Victorian London - Entertainment and Recreation - Museums, Public Buildings and Galleries - British Institution

[aka. Shakespeare Gallery, aka Boydell Gallery, closed 1867, demolished 1868, ed.]

British Institution ... Of the exhibitions that take place here, the first, which consists of the pictures of modern artists for sale, opens the beginning of February, and closes the first week in May; the second consists of pictures of the ancient masters, opens the first week in June, and closes the end of August.

The Brittsh Institution was established in 1805 for the purpose of encouraging British artists, by the exhibition of their larger productions. which may here be seen to greater advantage than at the Royal Academy. This establishment is held in the building formerly known as the Boydell Gallery, in Pall Mall. There are generally two exhibitions in the year, one of the old, and the other of the new pictures.

Mogg's New Picture of London and Visitor's Guide to it Sights, 1844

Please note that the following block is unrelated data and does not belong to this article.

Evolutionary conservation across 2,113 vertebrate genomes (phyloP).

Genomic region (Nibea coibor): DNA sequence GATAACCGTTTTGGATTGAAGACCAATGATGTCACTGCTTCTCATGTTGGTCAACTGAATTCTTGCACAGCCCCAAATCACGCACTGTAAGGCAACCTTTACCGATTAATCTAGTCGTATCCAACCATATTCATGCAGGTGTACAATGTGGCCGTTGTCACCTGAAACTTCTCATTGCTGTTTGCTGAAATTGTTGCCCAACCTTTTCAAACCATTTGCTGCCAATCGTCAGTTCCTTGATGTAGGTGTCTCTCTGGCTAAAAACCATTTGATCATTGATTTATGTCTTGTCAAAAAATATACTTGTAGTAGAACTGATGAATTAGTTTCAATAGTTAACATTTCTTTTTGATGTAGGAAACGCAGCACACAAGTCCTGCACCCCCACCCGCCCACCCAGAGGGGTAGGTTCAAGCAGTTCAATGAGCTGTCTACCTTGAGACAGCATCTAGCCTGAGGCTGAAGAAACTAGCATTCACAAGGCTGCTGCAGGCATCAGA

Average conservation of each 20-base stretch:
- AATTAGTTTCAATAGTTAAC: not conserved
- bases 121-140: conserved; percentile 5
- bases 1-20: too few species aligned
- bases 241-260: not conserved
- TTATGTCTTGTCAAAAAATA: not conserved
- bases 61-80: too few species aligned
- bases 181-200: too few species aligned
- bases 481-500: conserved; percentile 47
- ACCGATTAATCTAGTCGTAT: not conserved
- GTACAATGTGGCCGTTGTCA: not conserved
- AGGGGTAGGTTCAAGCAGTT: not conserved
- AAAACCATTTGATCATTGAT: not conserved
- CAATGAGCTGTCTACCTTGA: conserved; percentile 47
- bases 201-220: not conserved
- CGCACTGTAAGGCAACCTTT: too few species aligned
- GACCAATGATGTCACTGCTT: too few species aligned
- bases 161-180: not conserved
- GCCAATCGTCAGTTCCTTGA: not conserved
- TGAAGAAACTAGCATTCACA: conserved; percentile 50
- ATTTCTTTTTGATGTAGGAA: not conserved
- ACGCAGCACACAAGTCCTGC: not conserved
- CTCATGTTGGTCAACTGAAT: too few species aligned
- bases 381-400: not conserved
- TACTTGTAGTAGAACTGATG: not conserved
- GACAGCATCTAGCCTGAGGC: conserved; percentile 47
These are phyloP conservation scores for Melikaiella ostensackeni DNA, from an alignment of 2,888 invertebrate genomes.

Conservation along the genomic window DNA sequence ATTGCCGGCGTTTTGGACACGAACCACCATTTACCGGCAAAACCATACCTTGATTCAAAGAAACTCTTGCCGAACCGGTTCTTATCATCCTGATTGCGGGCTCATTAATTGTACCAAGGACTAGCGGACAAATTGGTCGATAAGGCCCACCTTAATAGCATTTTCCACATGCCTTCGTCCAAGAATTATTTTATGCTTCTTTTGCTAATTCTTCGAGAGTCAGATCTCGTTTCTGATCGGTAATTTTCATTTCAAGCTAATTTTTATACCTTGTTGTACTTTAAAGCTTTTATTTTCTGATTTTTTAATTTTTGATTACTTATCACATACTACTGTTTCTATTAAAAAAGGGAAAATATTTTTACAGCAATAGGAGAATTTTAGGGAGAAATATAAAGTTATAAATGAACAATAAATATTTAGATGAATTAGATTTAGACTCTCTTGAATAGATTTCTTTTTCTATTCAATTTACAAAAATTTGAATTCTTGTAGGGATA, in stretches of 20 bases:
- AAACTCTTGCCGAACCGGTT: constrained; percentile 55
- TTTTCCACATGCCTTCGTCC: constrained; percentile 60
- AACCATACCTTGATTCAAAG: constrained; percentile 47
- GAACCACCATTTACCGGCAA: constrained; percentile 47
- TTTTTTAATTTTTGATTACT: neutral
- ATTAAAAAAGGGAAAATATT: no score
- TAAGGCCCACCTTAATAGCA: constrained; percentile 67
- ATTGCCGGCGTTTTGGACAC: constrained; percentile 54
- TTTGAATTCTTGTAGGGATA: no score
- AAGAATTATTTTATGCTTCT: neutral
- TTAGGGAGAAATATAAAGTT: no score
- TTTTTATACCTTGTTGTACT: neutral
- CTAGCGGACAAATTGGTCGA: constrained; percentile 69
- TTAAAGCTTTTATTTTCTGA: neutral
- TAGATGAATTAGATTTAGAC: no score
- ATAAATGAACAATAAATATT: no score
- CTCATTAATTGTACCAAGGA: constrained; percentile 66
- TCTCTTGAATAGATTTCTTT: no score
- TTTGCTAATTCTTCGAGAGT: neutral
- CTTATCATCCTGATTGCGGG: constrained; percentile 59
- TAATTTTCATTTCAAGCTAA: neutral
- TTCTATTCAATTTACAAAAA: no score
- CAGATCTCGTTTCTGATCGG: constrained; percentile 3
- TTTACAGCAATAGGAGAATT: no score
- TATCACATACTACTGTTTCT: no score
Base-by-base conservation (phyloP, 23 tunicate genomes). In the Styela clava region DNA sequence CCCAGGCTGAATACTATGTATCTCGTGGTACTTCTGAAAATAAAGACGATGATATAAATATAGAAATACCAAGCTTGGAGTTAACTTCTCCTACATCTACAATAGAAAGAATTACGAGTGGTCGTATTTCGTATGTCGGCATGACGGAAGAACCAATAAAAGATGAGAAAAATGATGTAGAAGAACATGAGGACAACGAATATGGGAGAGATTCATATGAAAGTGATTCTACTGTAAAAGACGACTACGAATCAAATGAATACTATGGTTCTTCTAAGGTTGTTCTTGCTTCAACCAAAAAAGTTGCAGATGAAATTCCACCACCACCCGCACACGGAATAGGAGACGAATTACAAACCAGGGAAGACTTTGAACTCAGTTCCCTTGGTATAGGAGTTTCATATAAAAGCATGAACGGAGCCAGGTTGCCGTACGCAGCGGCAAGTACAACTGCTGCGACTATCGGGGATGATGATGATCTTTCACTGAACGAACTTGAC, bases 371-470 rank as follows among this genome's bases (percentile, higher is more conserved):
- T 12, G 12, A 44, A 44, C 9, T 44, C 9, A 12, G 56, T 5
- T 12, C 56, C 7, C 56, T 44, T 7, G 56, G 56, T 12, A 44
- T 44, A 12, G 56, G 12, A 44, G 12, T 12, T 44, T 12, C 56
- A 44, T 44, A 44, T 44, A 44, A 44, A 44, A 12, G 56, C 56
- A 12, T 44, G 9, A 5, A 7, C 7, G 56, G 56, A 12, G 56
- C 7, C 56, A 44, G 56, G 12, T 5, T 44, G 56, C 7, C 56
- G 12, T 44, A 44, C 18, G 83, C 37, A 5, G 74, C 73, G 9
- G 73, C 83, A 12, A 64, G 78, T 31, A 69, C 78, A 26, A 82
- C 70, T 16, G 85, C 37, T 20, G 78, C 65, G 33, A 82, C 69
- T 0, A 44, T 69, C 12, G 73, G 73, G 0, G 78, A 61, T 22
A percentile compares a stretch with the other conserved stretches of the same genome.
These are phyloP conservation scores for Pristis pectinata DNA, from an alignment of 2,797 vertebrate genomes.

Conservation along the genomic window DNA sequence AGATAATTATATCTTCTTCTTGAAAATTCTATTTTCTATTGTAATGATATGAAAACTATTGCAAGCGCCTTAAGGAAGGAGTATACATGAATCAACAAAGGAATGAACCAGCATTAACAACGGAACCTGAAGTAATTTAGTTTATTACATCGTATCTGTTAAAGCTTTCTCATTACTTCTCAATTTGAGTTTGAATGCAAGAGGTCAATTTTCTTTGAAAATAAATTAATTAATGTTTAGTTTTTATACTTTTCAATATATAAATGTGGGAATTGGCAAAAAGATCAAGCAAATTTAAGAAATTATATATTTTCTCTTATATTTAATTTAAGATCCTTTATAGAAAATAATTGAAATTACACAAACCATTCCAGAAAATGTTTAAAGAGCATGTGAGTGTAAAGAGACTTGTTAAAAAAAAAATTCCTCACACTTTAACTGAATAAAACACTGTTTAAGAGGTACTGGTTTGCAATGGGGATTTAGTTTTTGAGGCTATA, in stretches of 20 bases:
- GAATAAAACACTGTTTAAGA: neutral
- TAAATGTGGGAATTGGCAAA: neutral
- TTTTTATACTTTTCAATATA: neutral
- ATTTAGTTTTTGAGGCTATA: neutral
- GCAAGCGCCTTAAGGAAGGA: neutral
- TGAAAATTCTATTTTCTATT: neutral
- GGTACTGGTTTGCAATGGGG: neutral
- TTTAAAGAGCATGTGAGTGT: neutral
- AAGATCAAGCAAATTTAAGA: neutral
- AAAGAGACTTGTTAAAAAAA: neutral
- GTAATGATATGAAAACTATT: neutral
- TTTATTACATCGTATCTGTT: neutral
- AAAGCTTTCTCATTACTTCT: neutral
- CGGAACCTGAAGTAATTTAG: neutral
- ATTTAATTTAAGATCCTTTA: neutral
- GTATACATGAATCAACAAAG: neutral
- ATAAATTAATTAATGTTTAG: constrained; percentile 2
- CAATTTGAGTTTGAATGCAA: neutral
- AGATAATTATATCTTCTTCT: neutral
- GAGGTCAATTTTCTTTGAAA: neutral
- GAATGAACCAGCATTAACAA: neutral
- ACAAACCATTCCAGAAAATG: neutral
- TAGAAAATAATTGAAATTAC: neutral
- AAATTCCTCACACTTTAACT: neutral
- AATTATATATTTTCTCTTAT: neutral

BRITISH INSTITUTION, PALL MALL, (for promoting the Fine Arts in the United Kingdom; founded June 4th, 1805 - opened Jan. 18th, 1806), was built by Alderman Boydell to contain the pictures composing his celebrated Shakespeare Gallery. The building and its contents being subsequently dispersed by lottery (Jan. 28th, 1805), the gallery and many of the capital works of art, forming the principal prize, were won by Mr. Tassie, of Leicester-square, who selling his new acquisition by auction in the following May, the lease of the gallery was bought for the sum of 4500l. by several noblemen and gentlemen, partons of the Fine Arts - and the British Institution established in consequence. Here are two exhibitions in the course of every year - one of living artists, in the Spring, and one of old masters, in the Summer. The latter exhibition is one of the most interesting sights of the London season to the lovers of the Fine Arts. Admission, 1s. Observe - Bas-relief of Shakespeare, between Poetry and Painting, on the front of the building, (cost 500 guineas), and  a Mourning Achilles, in the hall of the Institution - both by Thomas Banks, R.A.

Peter Cunningham, Hand-Book of London, 1850